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River Cities' Reader | Theatre
Copping Attitude: "A Steady Rain," at the QC Theatre Workshop through March 29 PDF Print E-mail
Reviews
Written by Thom White   
Tuesday, 17 March 2015 05:00

Mike Schulz and Thomas Alan Taylor in A Steady Rain, photo by Shared Light Photography's Jessica SheridanI want to see Thomas Alan Taylor bomb on stage, and actually fail to portray a role well. This isn’t said out of disdain or schadenfreude, but because, to date, I’ve seen no evidence that he can do any wrong as an actor.

 
I Saw a Londoner, I Saw France, I Saw the Lead in His Underpants: "The 13th of Paris," at the Playcrafters Barn Theatre through March 22 PDF Print E-mail
Reviews
Written by Thom White   
Tuesday, 17 March 2015 05:00

Anna Tunnicliff, Jordan Smith, and Tyler Henning in The 13th of Paris, photo by Captured Moment PhotosPlaycrafters Barn Theatre’s romantic comedy The 13th of Paris leans more toward the romantic than the comedy, yet remains charming. Director Dana Moss-Peterson handles playwright Mat Smart’s examination of imperfect love held up against idealized standards with respect for its eventual moral, and while the production could undoubtedly be funnier, it’s not ruined by the more serious approach taken here.

 
How to Build a Better Mousetrap: "The Mousetrap," at the District Theatre through March 22 PDF Print E-mail
Reviews
Written by Thom White   
Tuesday, 10 March 2015 05:00

Mike Kelly and Doug Kutzli in The MousetrapAgatha Christie’s whodunit The Mousetrap is among my favorites in the genre, mostly due to the humor the author wrote into it, as well as the clues she included that make it possible to actually discern who did do it. Although the murderer’s identity still comes as something of a shock, the game of figuring out the killer remains fun. I just wish the District Theatre’s current production of the piece were as enjoyable.

 
Cinco de Marzo: "2015 Playwrights Festival: One-Acts," through March 15 at the Village Theatre PDF Print E-mail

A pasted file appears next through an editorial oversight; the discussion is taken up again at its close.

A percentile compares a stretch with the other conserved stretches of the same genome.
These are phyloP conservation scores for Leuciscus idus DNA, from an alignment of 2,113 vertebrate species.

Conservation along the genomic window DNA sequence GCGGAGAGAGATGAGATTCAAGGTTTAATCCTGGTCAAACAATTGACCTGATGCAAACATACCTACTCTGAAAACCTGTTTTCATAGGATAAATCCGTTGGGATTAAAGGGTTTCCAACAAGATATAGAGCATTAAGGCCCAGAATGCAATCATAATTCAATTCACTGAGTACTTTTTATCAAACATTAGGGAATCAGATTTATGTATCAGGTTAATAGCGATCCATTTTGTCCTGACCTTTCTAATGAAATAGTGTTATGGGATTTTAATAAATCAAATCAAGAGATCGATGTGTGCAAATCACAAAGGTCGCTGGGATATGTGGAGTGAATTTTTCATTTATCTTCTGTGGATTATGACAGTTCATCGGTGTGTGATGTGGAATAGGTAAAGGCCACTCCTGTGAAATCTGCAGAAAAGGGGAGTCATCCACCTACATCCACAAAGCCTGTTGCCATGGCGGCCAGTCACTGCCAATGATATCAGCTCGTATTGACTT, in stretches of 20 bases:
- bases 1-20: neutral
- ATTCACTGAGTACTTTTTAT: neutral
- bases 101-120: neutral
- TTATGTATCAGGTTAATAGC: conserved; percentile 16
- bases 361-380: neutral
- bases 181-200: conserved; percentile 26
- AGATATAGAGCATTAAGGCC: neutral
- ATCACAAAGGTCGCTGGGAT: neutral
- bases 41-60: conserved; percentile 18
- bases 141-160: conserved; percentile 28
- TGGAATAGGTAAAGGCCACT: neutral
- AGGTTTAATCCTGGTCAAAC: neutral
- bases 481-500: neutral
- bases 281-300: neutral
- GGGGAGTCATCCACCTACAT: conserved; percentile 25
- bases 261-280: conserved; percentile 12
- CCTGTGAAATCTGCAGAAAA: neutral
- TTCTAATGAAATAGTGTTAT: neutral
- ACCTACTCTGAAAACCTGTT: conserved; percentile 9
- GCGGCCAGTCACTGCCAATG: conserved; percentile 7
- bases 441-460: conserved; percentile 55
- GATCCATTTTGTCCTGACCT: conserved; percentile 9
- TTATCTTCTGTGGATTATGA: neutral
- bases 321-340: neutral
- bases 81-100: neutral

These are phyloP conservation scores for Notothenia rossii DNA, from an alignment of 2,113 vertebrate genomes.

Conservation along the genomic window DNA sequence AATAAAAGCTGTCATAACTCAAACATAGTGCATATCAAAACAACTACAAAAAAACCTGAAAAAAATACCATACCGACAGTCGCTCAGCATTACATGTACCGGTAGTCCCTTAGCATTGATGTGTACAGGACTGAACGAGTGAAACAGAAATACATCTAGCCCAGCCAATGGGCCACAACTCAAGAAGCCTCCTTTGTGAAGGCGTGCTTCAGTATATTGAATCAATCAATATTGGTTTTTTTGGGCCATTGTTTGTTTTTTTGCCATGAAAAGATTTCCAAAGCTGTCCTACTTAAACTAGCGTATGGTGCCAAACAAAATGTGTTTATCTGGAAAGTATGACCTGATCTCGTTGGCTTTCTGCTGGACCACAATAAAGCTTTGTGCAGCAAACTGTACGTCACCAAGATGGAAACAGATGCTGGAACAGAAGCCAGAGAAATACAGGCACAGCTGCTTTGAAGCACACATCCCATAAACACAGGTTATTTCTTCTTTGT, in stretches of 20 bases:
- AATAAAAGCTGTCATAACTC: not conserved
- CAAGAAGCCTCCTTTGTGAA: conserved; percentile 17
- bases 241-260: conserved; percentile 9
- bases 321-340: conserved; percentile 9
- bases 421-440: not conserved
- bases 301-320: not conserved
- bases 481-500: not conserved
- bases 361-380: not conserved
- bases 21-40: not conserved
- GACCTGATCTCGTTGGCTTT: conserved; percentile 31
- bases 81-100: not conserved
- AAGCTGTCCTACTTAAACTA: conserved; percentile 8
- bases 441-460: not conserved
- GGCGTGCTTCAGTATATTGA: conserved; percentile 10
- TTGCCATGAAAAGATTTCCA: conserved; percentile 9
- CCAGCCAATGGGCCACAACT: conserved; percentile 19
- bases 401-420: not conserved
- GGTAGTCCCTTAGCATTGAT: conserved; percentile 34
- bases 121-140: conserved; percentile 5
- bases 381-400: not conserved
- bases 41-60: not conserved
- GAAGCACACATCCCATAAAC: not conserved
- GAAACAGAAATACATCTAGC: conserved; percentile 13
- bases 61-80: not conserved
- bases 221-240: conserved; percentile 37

Reviews
Written by Thom White   
Tuesday, 10 March 2015 05:00

2015 Playwrights Festival: One-ActsNew Ground Theatre's 2015 Playwrights Festival: One-Acts was, for me, a mixture of “Ha ha ha!” and “What the hell?!” I either laughed heartily during the five debuting works or sat confused as to the points their playwrights tried to make.

 
You Can Go Home Again: Dana Moss-Peterson on His Acting Career and Directing "13th of Paris," March 13 through 22 at the Playcrafters Barn Theatre PDF Print E-mail
Feature Stories
Written by Mike Schulz   
Thursday, 05 March 2015 06:00

Dana Moss-PetersonIn recent years, 36-year-old actor Dana Moss-Peterson has been asked to play several characters far younger than himself.

During flashback scenes in the Richmond Hill Barn Theatre’s 2013 Death of a Salesman, Moss-Peterson played Biff Loman when he was a high-school senior and local football hero. For more than half of 2011’s Leaving Iowa at the Playcrafters Barn Theatre, his Don Browning was a younger teen enduring an excruciating family vacation. In New Ground Theatre’s 2012 Mr. Marmalade, the actor – not in flashback – portrayed Larry, a comically morose, suicidal five-year-old. (It’s that kind of play.)

Consequently, it makes a sort of sense when Moss-Peterson says his interest in theatre began when he was even younger than Larry.

 
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